Keep Trump on the California Ballot

Joe Mathews
Connecting California Columnist and Editor, Zócalo Public Square, Fellow at the Center for Social Cohesion at Arizona State University and co-author of California Crackup: How Reform Broke the Golden State and How We Can Fix It (UC Press, 2010)

No Californian in their right mind should vote for Donald Trump. But plenty of Californians aren’t in their right minds, and these sad souls have rights too.

And they should be able to vote for the incumbent president for re-election on the Republican presidential primary ballot in California. 

Unfortunately, a well-intentioned—if plainly unconstitutional—bill, SB 27, would deny people this choice. It would keep Trump off the ballot if he doesn’t release his tax returns, by requiring the release of returns to be certified as a candidate. 

All presidential candidates should release their tax returns, but those that don’t shouldn’t be kept off the ballot if they are recognized national candidates for office, as Trump is.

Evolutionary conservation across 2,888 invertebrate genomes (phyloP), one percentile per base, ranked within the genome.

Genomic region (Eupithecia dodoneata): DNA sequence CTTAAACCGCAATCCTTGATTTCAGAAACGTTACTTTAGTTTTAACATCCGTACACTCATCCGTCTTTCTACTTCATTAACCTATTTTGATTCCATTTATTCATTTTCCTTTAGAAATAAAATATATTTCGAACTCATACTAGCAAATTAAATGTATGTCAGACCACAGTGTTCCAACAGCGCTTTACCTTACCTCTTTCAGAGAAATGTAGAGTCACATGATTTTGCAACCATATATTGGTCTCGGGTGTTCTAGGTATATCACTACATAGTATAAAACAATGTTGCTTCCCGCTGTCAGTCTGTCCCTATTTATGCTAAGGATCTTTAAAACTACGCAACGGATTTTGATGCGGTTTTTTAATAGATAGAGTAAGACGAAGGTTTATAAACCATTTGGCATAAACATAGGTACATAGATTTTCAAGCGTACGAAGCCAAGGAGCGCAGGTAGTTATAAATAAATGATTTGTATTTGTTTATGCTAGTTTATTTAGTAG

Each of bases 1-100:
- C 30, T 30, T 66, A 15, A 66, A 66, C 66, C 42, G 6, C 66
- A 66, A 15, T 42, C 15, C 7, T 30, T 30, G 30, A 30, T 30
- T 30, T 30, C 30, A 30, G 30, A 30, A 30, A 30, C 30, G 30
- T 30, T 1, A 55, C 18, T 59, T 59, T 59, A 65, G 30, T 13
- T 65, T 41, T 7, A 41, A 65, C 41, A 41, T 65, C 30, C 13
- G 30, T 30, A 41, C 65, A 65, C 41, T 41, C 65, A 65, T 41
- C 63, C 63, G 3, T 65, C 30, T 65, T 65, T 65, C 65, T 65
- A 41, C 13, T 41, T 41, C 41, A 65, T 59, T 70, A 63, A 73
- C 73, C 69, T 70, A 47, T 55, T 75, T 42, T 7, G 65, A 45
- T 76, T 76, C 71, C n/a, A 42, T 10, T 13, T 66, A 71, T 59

That’s not just an opinion—it’s also in Article II, sec. 5, of the California constitution, which says: “the candidates on the (presidential primary) ballot are those found by the Sec. of State to be recognized candidates throughout the nation or throughout California.” (Hat tip to Richard Winger for pointing this out).

Trump is obviously a recognized candidate. 

Despite this clear direction from the constitution, SB 27 has been advancing in the legislature. It should die soon. Let people look at California ballots with Trump on them—and then, in the name of truth, justice and the American way, vote against him.

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